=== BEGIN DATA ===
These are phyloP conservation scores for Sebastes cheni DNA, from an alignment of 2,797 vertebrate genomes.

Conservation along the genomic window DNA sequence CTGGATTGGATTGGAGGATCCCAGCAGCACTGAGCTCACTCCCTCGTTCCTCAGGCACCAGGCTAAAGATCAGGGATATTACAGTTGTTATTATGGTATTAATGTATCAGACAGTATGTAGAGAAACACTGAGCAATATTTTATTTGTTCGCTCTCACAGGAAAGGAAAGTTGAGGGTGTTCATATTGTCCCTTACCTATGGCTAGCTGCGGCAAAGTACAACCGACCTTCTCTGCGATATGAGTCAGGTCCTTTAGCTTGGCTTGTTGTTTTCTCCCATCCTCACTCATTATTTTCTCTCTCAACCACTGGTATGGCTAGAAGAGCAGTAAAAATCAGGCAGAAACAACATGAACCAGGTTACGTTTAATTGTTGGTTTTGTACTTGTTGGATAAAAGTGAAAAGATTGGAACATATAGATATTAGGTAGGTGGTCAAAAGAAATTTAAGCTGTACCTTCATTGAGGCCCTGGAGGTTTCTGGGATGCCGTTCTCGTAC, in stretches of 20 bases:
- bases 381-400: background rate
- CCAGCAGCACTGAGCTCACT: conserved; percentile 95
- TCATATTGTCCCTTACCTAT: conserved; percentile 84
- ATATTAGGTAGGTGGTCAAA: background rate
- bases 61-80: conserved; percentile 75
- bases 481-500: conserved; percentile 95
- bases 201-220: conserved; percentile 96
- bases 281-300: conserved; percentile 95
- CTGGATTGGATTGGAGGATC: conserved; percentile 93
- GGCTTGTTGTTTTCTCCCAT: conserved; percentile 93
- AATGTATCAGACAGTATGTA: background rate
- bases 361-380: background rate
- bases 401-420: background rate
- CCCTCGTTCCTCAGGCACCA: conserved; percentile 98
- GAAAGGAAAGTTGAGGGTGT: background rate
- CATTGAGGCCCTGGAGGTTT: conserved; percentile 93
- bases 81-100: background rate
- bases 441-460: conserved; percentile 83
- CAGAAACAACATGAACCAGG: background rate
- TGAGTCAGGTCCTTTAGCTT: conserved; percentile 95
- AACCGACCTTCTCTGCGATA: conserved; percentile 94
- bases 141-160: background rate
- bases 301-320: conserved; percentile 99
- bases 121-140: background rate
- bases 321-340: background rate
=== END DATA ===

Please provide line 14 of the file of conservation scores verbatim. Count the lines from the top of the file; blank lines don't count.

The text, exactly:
- bases 361-380: background rate